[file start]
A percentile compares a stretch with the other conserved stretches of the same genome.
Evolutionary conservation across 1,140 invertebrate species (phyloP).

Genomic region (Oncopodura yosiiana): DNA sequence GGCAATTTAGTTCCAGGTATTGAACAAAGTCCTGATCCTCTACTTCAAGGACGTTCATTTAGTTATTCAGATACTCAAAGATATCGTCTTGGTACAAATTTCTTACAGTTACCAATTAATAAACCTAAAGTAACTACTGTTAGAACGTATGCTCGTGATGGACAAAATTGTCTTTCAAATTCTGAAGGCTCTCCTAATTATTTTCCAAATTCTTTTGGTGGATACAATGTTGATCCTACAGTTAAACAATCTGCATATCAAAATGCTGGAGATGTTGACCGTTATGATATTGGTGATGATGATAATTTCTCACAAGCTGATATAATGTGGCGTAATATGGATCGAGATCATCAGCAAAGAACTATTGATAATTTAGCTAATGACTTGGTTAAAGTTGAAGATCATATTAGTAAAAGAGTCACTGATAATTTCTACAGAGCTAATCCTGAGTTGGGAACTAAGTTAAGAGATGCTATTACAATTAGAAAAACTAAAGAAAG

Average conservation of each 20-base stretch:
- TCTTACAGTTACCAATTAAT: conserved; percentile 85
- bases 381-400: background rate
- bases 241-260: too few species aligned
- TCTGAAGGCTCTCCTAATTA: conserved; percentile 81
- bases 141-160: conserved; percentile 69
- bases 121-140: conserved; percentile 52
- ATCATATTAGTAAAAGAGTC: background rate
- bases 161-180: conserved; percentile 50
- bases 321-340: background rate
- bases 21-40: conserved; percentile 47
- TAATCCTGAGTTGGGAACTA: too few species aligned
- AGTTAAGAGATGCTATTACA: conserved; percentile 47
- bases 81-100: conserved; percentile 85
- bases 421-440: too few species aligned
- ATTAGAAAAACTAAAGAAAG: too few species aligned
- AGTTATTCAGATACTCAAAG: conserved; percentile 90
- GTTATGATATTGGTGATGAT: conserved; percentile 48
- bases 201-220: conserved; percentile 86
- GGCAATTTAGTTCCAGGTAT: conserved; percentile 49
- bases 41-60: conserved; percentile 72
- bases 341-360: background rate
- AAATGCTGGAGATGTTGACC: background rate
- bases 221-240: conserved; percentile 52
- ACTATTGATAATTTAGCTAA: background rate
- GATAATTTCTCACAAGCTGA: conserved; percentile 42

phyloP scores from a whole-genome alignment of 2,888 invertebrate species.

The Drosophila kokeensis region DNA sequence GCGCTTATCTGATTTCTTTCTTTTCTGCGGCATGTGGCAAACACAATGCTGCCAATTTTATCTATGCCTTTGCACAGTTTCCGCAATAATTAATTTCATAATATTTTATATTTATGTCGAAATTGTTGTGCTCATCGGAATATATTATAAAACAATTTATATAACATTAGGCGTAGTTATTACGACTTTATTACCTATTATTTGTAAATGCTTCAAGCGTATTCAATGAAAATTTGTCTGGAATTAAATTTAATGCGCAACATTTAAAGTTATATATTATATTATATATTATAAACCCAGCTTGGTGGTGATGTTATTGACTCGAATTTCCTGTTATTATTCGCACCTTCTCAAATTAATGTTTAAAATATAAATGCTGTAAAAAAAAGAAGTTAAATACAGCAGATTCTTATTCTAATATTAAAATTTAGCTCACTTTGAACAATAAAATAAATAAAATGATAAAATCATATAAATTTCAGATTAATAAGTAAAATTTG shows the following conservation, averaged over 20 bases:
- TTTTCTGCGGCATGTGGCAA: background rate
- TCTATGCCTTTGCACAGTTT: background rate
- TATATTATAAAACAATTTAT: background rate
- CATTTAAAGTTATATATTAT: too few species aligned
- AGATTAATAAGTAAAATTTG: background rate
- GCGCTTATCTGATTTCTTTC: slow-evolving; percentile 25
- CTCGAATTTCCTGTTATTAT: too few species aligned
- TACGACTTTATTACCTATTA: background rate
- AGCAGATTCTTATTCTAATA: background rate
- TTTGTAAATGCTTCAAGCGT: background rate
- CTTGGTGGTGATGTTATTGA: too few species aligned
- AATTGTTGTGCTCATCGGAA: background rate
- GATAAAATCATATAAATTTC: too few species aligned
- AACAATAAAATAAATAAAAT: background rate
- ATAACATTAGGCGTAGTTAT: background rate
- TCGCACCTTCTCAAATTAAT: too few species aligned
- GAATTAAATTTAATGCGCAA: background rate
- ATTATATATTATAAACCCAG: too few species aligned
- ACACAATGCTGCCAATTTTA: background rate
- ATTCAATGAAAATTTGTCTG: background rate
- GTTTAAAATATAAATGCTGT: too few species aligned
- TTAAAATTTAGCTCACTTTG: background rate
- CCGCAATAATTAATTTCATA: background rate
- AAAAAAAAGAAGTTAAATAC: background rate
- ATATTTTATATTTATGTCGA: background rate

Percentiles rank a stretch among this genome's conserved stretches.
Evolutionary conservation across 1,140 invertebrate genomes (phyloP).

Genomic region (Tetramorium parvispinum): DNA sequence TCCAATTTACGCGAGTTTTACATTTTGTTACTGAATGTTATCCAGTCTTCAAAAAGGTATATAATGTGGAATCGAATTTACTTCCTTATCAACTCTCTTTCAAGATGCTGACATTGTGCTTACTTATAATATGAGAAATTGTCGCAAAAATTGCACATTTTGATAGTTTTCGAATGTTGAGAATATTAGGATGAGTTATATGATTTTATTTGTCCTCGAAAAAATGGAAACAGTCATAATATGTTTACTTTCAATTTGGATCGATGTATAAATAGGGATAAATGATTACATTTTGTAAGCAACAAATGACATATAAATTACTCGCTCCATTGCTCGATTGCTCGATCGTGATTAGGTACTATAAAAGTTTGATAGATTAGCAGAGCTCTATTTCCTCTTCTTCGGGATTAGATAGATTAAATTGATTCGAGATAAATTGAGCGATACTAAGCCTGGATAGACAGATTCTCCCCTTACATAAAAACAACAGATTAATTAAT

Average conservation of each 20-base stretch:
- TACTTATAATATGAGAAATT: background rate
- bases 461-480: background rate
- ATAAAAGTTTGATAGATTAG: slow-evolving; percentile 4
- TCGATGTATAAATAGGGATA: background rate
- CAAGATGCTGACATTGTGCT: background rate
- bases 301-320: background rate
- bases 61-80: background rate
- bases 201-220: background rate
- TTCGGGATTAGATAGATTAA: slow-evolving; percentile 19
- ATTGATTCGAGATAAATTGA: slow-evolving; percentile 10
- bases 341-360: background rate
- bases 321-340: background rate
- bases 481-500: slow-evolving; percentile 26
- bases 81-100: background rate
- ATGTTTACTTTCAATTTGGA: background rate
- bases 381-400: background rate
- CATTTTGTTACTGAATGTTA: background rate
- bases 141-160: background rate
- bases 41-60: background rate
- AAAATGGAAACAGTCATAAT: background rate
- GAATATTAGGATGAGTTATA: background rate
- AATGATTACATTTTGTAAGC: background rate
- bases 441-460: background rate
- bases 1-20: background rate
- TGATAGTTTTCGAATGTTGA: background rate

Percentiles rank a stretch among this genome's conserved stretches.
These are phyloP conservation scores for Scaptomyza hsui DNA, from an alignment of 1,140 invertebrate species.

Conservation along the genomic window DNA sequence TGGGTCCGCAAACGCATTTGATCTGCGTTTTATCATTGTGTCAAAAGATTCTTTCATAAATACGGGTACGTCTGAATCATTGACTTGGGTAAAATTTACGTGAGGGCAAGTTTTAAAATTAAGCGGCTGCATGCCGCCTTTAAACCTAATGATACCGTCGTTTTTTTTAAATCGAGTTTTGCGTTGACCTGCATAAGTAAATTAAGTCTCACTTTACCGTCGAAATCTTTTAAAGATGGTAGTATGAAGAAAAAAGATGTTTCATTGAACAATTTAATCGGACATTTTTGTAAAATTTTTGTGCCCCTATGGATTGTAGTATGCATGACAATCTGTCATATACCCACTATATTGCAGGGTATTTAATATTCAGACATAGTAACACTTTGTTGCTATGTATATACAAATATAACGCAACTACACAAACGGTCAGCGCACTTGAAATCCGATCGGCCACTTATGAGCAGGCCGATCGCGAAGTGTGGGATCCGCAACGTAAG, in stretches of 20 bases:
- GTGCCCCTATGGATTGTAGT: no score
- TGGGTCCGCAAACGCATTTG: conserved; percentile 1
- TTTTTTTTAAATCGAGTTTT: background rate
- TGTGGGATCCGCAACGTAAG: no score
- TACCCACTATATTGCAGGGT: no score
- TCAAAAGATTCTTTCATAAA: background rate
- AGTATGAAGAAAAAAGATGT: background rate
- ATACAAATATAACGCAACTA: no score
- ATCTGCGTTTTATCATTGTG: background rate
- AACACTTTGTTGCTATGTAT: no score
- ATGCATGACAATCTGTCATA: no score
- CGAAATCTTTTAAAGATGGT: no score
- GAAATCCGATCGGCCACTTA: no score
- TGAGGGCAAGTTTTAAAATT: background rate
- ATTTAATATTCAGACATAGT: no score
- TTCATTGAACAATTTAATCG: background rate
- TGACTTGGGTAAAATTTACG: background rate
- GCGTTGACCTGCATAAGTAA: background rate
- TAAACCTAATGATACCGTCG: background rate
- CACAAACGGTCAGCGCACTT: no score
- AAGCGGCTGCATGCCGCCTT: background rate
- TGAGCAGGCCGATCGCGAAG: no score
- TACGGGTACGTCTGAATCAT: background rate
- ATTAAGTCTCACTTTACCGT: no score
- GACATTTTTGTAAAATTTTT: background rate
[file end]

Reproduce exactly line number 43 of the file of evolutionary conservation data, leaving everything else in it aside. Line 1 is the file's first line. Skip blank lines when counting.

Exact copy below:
- AATTGTTGTGCTCATCGGAA: background rate